Being Christ to those you disagree with is more important now than ever before. Every serious Christ-follower should pour love and seek peace in the marketplace, in the community, and especially in regards to our current political climate. Choose to be Christ instead of arguing your point. That is what Jesus would do. And that is what I tried to do recently.
Being Christ To Those You Disagree With
She told me on the phone that she was an atheist. She said she was raised evangelical Christian and that she made her decision at the age of 12 that she wanted nothing to do with church or God. “I was the kind of kid that other parents warned their kids about,” she said. “But I didn’t care, I couldn’t stand their judgmental, holier than thou attitudes…they made me sick.” She told me several more times during our initial phone conversation that Trump supporters irritated her, that she despised everything Trump stood for, and that she couldn’t stand evangelical Christians.
I did not tell her that I voted for Trump, or that I was an evangelical Christian. In my mind, these were non-issues. She was in need, and I was there to try to help meet her need. As far as I was concerned my political and religious views did not have any bearing on my ability to help her – and hopefully on her ability to receive my help.
But just because my personal and religious views generally do not enter into the type of meeting I was about to have with this woman, I still did what I always do before meeting with someone. I prayed for her and for our meeting. I asked Jesus to go before me. To fill the room we were going to meet in with His presence and to prepare both our hearts and minds so that His perfect will would be accomplished.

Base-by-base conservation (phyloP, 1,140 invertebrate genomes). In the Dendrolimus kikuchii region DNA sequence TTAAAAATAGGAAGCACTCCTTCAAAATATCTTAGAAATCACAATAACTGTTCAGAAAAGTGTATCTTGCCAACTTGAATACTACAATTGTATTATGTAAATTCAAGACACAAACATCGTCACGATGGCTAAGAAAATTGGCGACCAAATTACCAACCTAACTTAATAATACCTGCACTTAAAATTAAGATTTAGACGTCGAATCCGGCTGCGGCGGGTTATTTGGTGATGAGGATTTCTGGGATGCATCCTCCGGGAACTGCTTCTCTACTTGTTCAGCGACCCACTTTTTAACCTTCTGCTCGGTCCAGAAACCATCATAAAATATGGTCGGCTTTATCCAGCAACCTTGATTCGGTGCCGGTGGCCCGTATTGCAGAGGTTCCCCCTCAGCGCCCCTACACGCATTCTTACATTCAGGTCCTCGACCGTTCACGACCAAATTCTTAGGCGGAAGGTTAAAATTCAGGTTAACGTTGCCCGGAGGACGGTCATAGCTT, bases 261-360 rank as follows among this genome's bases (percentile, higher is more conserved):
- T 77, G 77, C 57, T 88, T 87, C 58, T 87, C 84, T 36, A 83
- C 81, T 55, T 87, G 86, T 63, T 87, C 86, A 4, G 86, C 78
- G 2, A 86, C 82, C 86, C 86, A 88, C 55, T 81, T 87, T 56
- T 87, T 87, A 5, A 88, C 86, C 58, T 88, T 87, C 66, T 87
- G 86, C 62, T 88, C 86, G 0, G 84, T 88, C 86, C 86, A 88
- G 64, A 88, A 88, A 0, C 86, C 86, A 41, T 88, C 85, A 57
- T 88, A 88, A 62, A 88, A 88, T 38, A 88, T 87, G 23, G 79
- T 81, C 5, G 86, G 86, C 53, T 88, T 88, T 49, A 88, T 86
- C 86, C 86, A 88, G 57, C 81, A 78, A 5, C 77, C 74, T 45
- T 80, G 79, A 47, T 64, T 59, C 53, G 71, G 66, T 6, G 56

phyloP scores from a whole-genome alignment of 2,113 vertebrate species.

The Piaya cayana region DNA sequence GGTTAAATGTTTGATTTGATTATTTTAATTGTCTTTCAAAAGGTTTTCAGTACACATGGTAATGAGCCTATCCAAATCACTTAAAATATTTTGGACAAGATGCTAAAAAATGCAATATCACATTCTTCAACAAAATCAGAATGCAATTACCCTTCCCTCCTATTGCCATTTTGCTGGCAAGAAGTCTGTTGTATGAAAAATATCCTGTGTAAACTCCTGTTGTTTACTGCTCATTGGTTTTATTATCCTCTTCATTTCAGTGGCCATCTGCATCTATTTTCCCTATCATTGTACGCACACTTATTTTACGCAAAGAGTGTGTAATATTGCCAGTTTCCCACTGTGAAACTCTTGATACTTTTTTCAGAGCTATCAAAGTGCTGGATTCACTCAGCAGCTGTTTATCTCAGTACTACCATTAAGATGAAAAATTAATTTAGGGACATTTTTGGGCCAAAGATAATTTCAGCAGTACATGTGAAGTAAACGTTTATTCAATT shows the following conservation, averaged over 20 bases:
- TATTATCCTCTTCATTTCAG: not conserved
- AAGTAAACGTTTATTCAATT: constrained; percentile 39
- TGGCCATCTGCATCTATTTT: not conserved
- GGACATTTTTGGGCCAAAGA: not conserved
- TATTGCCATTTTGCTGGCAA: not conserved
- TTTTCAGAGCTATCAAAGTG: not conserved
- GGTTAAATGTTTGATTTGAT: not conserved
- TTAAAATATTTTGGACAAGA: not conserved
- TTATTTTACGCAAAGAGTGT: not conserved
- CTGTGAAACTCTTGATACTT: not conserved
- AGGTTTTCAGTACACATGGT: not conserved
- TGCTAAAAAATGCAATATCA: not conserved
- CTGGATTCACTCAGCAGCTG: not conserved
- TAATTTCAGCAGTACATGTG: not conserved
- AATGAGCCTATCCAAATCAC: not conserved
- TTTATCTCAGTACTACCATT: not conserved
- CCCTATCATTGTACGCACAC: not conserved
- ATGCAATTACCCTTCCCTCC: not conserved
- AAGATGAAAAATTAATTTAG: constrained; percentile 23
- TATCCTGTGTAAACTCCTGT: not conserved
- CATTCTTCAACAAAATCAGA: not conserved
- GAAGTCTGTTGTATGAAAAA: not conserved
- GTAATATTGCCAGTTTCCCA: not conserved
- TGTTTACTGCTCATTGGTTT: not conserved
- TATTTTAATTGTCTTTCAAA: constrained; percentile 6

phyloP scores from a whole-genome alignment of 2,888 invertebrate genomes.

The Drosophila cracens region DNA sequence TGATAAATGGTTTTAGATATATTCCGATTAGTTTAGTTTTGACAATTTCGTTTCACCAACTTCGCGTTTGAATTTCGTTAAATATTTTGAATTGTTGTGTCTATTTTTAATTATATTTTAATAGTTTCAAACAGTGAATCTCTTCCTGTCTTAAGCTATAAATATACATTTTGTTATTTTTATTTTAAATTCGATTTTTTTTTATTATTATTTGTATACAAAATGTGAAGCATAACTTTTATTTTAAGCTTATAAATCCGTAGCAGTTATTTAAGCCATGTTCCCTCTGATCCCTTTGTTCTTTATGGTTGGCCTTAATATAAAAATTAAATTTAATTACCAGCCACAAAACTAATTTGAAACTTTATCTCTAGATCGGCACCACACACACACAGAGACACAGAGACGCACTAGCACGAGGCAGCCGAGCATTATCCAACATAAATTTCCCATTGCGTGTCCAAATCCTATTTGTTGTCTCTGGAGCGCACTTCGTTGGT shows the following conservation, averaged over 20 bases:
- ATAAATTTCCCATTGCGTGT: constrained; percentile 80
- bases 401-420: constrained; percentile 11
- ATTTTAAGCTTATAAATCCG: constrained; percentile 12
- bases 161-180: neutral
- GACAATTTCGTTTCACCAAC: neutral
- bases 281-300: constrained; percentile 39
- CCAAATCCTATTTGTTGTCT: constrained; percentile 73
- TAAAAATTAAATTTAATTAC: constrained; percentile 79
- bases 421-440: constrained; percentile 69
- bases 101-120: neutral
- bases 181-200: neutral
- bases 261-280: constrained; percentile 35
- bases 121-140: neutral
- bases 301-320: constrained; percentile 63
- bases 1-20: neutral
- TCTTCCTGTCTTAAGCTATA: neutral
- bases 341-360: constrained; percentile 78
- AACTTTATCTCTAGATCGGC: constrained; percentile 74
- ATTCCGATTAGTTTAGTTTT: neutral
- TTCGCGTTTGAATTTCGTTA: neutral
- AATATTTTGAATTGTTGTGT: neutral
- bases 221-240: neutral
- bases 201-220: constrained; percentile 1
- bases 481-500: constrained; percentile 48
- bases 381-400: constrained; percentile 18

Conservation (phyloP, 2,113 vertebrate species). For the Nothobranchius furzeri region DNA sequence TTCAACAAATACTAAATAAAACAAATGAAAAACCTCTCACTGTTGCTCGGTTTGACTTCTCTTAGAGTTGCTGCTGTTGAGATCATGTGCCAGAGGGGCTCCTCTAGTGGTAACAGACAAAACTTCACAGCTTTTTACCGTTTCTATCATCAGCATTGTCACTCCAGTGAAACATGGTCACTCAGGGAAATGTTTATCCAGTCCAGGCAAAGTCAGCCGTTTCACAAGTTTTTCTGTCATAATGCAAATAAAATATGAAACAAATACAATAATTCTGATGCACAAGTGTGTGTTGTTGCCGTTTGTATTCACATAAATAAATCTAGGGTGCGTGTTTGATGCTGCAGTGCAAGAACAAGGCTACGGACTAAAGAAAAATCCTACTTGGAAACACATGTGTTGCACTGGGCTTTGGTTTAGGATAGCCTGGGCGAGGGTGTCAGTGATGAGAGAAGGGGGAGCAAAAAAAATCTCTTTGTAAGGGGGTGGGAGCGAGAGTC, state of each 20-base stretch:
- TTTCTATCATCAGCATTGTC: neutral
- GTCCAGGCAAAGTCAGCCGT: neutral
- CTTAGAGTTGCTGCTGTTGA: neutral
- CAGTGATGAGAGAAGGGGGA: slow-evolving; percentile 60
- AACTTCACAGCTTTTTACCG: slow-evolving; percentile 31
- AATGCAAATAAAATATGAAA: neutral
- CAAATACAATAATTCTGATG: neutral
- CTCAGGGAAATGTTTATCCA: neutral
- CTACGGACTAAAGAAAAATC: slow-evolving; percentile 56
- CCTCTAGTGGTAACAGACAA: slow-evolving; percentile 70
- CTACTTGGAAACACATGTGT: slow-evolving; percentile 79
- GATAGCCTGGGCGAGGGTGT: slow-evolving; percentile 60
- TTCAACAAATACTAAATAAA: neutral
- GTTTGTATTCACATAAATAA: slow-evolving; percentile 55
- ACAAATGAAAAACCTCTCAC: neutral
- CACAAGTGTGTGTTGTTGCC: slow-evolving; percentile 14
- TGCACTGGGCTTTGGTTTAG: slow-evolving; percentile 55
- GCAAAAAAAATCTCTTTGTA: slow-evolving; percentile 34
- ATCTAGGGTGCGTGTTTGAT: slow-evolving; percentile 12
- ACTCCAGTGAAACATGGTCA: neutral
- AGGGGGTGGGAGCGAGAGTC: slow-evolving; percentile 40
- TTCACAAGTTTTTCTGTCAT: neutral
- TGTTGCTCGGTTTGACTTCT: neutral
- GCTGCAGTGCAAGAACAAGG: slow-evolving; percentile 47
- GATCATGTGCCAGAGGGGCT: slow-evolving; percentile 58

We met for the first time at a Denny’s restaurant near her home. She talked and I listened. She recounted for me how she had coped thus far on her grief journey, and her angst at having to come face-to-face with family members who were avid Trump supporters and evangelical Christians. I offered her practical suggestions on dealing with any individual or group that we find ourselves at odds with, and I shared some of the Grief Recovery Tools with her. After the hour we spent together was up, she told me how grateful she was. How much our talk had helped her, and how she would very much like to meet with me again.
Despite my conservative dress and long hair, I don’t think it ever occurred to her that I was part of one of the groups that she hated. She had felt love and acceptance from me. A listening ear. And a compassionate heart. And at that moment in her life that is what she needed. Our differing political and religious views had no bearing whatsoever.
I may never have the opportunity to directly share the gospel message with her. But of one thing I am confident. On that particular day, by the grace of God alone, she met a Christian who treated her with respect and dignity and made no effort to argue political stance, religious beliefs, or differences in world views.
Do I long for her to know Christ as I do? Of course I do! But for now, it is enough that I am able to be a living epistle. My prayer is that one day, she will have read enough of me that it might peak her interest and open a door for that most sacred of all conversations.
How about you? How are you doing with being Christ to those you disagree with?